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ASU Electronic Theses and Dissertations


This collection includes most of the ASU Theses and Dissertations from 2011 to present. ASU Theses and Dissertations are available in downloadable PDF format; however, a small percentage of items are under embargo. Information about the dissertations/theses includes degree information, committee members, an abstract, supporting data or media.

In addition to the electronic theses found in the ASU Digital Repository, ASU Theses and Dissertations can be found in the ASU Library Catalog.

Dissertations and Theses granted by Arizona State University are archived and made available through a joint effort of the ASU Graduate College and the ASU Libraries. For more information or questions about this collection contact or visit the Digital Repository ETD Library Guide or contact the ASU Graduate College at gradformat@asu.edu.


According to my 2016 survey of ASU undergraduate students, 33% have used stimulant medications (e.g. Adderall or Ritalin) without a prescription to study. I view this practice as a step towards cognitive enhancement, which is the deliberate application of biotechnology to radically alter the human condition. From a foresight perspective, the ability to actively improve human beings, to take our evolutionary destiny into our own hands, may be a turning point on par with agriculture or the use of fossil fuels. The existential risks, however, may be greater than the benefits—and many of the most radical technologies have made little …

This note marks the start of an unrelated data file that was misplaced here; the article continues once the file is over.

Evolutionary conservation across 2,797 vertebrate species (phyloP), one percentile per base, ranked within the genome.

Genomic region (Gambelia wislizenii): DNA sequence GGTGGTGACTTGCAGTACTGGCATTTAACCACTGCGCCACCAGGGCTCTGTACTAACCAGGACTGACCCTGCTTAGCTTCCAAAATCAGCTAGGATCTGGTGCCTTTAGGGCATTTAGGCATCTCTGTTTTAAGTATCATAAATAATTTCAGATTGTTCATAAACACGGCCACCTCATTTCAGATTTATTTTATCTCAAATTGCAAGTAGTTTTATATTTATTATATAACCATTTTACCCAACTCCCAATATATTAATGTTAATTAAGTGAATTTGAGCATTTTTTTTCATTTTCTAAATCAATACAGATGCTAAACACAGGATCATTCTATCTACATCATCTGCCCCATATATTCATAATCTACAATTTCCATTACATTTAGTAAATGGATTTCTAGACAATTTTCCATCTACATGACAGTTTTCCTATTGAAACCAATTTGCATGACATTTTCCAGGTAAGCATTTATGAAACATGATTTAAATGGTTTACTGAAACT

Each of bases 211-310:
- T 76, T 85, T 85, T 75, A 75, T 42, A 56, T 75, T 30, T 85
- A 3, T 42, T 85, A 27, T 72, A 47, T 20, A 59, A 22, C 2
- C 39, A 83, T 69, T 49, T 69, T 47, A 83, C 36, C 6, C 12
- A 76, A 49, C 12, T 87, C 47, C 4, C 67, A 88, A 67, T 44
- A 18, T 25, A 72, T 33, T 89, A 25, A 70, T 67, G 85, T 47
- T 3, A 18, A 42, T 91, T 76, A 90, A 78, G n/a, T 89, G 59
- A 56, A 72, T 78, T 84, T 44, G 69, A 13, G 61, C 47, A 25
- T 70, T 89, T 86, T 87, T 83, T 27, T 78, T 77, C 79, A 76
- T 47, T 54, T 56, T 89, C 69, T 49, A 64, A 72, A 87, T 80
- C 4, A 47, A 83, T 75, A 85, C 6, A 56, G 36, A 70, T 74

Contributors
Burnam-Fink, Michael, Miller, Clark, Hurlbut, Ben, et al.
Created Date
2016

The presence of police officers is not an assurance of safety for everyone. Yet, modern concerns for school safety suggest there is a need for more police officers in schools. Over the last 70 years of School Resource Officer (SRO) programs, the variations of SRO program implementation and the expectation of roles and responsibilities has produced conflicting research on benefits or harms of police in the school environment. The purpose of police in schools has shuffled from relationship-building ambassadors for the community, to educators on crime prevention and drug use, to law enforcement officers for punitive juvenile sanctions, to counselors …

Contributors
Herbert, Jessica L., Sweeten, Gary, Decker, Scott, et al.
Created Date
2019